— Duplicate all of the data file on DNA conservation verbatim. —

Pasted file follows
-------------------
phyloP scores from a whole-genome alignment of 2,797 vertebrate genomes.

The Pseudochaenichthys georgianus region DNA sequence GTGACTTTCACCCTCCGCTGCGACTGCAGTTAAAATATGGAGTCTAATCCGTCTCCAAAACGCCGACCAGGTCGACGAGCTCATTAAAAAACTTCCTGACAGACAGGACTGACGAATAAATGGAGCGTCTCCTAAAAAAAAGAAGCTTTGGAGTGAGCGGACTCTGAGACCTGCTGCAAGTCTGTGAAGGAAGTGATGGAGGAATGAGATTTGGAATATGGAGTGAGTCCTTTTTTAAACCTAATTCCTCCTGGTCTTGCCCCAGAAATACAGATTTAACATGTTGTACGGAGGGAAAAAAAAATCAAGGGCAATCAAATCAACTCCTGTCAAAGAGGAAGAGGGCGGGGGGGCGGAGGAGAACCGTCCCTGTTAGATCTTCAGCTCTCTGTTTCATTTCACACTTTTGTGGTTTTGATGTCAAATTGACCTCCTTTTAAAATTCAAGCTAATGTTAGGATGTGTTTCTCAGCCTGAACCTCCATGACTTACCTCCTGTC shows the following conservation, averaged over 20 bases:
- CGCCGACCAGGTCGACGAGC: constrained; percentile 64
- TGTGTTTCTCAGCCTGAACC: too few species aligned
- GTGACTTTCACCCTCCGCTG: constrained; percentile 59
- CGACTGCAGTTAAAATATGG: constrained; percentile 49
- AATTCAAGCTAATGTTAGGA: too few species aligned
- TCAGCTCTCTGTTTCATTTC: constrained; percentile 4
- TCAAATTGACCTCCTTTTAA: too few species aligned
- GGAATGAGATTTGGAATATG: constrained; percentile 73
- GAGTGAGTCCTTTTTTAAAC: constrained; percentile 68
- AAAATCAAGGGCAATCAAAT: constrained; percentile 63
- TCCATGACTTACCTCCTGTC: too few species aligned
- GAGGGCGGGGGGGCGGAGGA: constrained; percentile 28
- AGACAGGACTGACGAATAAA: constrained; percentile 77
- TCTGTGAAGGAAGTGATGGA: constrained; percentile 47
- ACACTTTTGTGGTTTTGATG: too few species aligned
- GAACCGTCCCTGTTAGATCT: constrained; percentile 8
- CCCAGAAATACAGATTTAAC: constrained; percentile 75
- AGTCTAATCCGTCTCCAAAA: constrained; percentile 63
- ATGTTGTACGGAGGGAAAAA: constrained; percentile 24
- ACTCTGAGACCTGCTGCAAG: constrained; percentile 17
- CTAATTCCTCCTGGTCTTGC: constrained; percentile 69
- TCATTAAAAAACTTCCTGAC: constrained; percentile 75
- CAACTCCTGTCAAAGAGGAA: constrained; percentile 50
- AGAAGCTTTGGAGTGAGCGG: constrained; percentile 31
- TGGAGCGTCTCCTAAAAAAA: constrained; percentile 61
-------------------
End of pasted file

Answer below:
phyloP scores from a whole-genome alignment of 2,797 vertebrate genomes.

The Pseudochaenichthys georgianus region DNA sequence GTGACTTTCACCCTCCGCTGCGACTGCAGTTAAAATATGGAGTCTAATCCGTCTCCAAAACGCCGACCAGGTCGACGAGCTCATTAAAAAACTTCCTGACAGACAGGACTGACGAATAAATGGAGCGTCTCCTAAAAAAAAGAAGCTTTGGAGTGAGCGGACTCTGAGACCTGCTGCAAGTCTGTGAAGGAAGTGATGGAGGAATGAGATTTGGAATATGGAGTGAGTCCTTTTTTAAACCTAATTCCTCCTGGTCTTGCCCCAGAAATACAGATTTAACATGTTGTACGGAGGGAAAAAAAAATCAAGGGCAATCAAATCAACTCCTGTCAAAGAGGAAGAGGGCGGGGGGGCGGAGGAGAACCGTCCCTGTTAGATCTTCAGCTCTCTGTTTCATTTCACACTTTTGTGGTTTTGATGTCAAATTGACCTCCTTTTAAAATTCAAGCTAATGTTAGGATGTGTTTCTCAGCCTGAACCTCCATGACTTACCTCCTGTC shows the following conservation, averaged over 20 bases:
- CGCCGACCAGGTCGACGAGC: constrained; percentile 64
- TGTGTTTCTCAGCCTGAACC: too few species aligned
- GTGACTTTCACCCTCCGCTG: constrained; percentile 59
- CGACTGCAGTTAAAATATGG: constrained; percentile 49
- AATTCAAGCTAATGTTAGGA: too few species aligned
- TCAGCTCTCTGTTTCATTTC: constrained; percentile 4
- TCAAATTGACCTCCTTTTAA: too few species aligned
- GGAATGAGATTTGGAATATG: constrained; percentile 73
- GAGTGAGTCCTTTTTTAAAC: constrained; percentile 68
- AAAATCAAGGGCAATCAAAT: constrained; percentile 63
- TCCATGACTTACCTCCTGTC: too few species aligned
- GAGGGCGGGGGGGCGGAGGA: constrained; percentile 28
- AGACAGGACTGACGAATAAA: constrained; percentile 77
- TCTGTGAAGGAAGTGATGGA: constrained; percentile 47
- ACACTTTTGTGGTTTTGATG: too few species aligned
- GAACCGTCCCTGTTAGATCT: constrained; percentile 8
- CCCAGAAATACAGATTTAAC: constrained; percentile 75
- AGTCTAATCCGTCTCCAAAA: constrained; percentile 63
- ATGTTGTACGGAGGGAAAAA: constrained; percentile 24
- ACTCTGAGACCTGCTGCAAG: constrained; percentile 17
- CTAATTCCTCCTGGTCTTGC: constrained; percentile 69
- TCATTAAAAAACTTCCTGAC: constrained; percentile 75
- CAACTCCTGTCAAAGAGGAA: constrained; percentile 50
- AGAAGCTTTGGAGTGAGCGG: constrained; percentile 31
- TGGAGCGTCTCCTAAAAAAA: constrained; percentile 61